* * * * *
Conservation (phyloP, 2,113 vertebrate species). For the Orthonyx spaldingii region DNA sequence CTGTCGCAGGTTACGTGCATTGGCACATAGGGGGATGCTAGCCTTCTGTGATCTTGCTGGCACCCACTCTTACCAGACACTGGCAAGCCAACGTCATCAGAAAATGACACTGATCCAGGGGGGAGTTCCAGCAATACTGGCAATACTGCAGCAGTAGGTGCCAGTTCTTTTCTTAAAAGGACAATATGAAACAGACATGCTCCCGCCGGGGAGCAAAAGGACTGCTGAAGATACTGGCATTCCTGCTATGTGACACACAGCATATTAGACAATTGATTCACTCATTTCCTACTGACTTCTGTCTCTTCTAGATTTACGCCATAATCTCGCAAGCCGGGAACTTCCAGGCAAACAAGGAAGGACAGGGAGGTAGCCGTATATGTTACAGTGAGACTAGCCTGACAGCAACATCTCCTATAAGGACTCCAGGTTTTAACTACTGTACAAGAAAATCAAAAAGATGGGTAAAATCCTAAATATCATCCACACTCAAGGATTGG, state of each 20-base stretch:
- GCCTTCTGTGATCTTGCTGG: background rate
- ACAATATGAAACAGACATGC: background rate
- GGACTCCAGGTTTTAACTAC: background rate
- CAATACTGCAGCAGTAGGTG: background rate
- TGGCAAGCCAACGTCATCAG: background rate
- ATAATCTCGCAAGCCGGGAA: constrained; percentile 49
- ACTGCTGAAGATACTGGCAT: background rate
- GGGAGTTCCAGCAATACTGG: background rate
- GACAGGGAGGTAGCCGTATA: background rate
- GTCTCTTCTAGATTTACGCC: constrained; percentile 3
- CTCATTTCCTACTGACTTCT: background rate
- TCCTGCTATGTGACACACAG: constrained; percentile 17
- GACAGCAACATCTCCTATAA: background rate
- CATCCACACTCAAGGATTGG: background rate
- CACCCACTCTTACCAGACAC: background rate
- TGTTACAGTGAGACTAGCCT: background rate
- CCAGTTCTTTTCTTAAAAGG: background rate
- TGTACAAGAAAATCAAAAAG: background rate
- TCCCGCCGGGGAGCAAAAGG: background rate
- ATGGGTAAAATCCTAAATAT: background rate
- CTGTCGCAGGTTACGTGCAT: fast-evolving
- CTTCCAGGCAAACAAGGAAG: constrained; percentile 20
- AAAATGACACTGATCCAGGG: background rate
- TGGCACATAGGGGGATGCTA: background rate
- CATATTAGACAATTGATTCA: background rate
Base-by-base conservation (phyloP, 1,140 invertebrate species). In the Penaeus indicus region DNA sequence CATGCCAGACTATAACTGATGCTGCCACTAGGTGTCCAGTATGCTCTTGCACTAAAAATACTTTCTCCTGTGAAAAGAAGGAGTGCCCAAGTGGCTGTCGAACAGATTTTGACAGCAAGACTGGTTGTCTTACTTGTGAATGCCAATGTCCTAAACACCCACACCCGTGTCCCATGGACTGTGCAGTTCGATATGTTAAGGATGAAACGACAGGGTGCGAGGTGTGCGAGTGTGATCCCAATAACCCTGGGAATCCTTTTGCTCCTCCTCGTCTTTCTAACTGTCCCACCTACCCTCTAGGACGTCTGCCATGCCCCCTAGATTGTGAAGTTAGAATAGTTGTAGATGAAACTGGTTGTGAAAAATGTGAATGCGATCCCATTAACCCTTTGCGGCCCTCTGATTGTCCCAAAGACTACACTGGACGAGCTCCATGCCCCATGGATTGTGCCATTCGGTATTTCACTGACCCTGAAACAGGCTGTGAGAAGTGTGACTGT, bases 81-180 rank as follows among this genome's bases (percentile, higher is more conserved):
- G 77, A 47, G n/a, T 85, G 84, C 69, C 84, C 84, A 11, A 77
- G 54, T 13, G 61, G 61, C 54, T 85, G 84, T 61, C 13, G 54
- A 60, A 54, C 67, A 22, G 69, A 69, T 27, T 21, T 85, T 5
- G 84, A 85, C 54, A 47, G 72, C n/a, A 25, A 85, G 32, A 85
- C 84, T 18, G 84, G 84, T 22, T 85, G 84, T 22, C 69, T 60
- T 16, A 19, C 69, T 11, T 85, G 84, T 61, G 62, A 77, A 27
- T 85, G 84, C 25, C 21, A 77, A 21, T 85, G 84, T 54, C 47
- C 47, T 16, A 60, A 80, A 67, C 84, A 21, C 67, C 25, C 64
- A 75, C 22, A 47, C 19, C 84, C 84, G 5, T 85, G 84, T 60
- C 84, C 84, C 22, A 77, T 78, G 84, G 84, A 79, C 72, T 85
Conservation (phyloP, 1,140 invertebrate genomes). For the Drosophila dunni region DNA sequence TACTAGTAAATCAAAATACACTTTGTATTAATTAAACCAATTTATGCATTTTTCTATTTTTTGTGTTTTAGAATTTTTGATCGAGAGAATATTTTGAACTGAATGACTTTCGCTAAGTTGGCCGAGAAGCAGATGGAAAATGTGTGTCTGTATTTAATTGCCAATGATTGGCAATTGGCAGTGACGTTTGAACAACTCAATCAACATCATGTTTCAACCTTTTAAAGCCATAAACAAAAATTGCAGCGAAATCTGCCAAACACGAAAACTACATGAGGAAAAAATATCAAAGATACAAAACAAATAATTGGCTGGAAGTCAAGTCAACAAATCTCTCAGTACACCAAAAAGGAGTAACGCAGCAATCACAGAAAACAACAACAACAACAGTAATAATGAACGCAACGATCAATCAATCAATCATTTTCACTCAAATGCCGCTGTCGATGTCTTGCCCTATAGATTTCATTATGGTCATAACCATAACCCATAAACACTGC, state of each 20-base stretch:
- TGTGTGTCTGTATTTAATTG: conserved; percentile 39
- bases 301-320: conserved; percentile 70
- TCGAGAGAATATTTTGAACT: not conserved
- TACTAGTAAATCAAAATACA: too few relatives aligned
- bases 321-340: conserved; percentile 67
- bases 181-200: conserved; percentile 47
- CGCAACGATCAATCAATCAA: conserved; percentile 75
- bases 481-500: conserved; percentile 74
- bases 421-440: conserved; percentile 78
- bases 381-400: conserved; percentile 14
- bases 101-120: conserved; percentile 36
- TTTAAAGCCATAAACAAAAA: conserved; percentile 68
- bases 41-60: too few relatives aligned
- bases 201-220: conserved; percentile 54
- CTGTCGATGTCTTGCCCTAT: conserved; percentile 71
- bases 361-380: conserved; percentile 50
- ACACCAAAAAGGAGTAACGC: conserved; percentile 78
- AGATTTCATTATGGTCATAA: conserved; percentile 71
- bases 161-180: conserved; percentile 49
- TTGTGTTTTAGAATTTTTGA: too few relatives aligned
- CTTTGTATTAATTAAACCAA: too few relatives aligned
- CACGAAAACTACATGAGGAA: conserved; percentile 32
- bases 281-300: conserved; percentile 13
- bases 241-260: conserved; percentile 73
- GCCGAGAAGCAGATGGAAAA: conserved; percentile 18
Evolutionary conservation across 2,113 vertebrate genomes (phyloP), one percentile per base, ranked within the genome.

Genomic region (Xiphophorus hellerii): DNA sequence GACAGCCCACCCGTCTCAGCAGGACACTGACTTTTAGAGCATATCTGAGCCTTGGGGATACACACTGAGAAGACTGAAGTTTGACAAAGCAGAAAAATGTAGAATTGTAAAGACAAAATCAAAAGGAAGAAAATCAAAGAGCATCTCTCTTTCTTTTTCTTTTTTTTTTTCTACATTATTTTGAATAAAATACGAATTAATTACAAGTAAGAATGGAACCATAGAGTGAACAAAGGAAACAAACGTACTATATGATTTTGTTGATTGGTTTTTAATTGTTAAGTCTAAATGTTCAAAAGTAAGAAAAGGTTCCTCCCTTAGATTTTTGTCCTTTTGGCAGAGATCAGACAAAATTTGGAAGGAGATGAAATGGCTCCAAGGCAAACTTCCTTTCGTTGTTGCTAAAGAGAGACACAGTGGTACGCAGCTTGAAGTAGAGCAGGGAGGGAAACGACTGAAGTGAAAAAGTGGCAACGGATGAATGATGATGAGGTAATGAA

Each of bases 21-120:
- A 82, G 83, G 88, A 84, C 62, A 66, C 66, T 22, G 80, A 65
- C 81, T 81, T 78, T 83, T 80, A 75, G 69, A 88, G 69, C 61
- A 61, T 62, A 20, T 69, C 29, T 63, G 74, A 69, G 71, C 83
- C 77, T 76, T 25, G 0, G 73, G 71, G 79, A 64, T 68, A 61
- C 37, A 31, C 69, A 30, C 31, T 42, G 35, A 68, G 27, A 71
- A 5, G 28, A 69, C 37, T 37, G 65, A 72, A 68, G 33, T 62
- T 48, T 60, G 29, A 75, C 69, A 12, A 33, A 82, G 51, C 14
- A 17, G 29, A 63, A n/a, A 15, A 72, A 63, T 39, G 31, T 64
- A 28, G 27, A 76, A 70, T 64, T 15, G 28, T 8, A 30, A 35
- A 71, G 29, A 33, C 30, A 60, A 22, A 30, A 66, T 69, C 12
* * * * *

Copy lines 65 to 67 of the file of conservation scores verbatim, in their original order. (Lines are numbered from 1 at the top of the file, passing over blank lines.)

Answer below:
Genomic region (Xiphophorus hellerii): DNA sequence GACAGCCCACCCGTCTCAGCAGGACACTGACTTTTAGAGCATATCTGAGCCTTGGGGATACACACTGAGAAGACTGAAGTTTGACAAAGCAGAAAAATGTAGAATTGTAAAGACAAAATCAAAAGGAAGAAAATCAAAGAGCATCTCTCTTTCTTTTTCTTTTTTTTTTTCTACATTATTTTGAATAAAATACGAATTAATTACAAGTAAGAATGGAACCATAGAGTGAACAAAGGAAACAAACGTACTATATGATTTTGTTGATTGGTTTTTAATTGTTAAGTCTAAATGTTCAAAAGTAAGAAAAGGTTCCTCCCTTAGATTTTTGTCCTTTTGGCAGAGATCAGACAAAATTTGGAAGGAGATGAAATGGCTCCAAGGCAAACTTCCTTTCGTTGTTGCTAAAGAGAGACACAGTGGTACGCAGCTTGAAGTAGAGCAGGGAGGGAAACGACTGAAGTGAAAAAGTGGCAACGGATGAATGATGATGAGGTAATGAA

Each of bases 21-120:
- A 82, G 83, G 88, A 84, C 62, A 66, C 66, T 22, G 80, A 65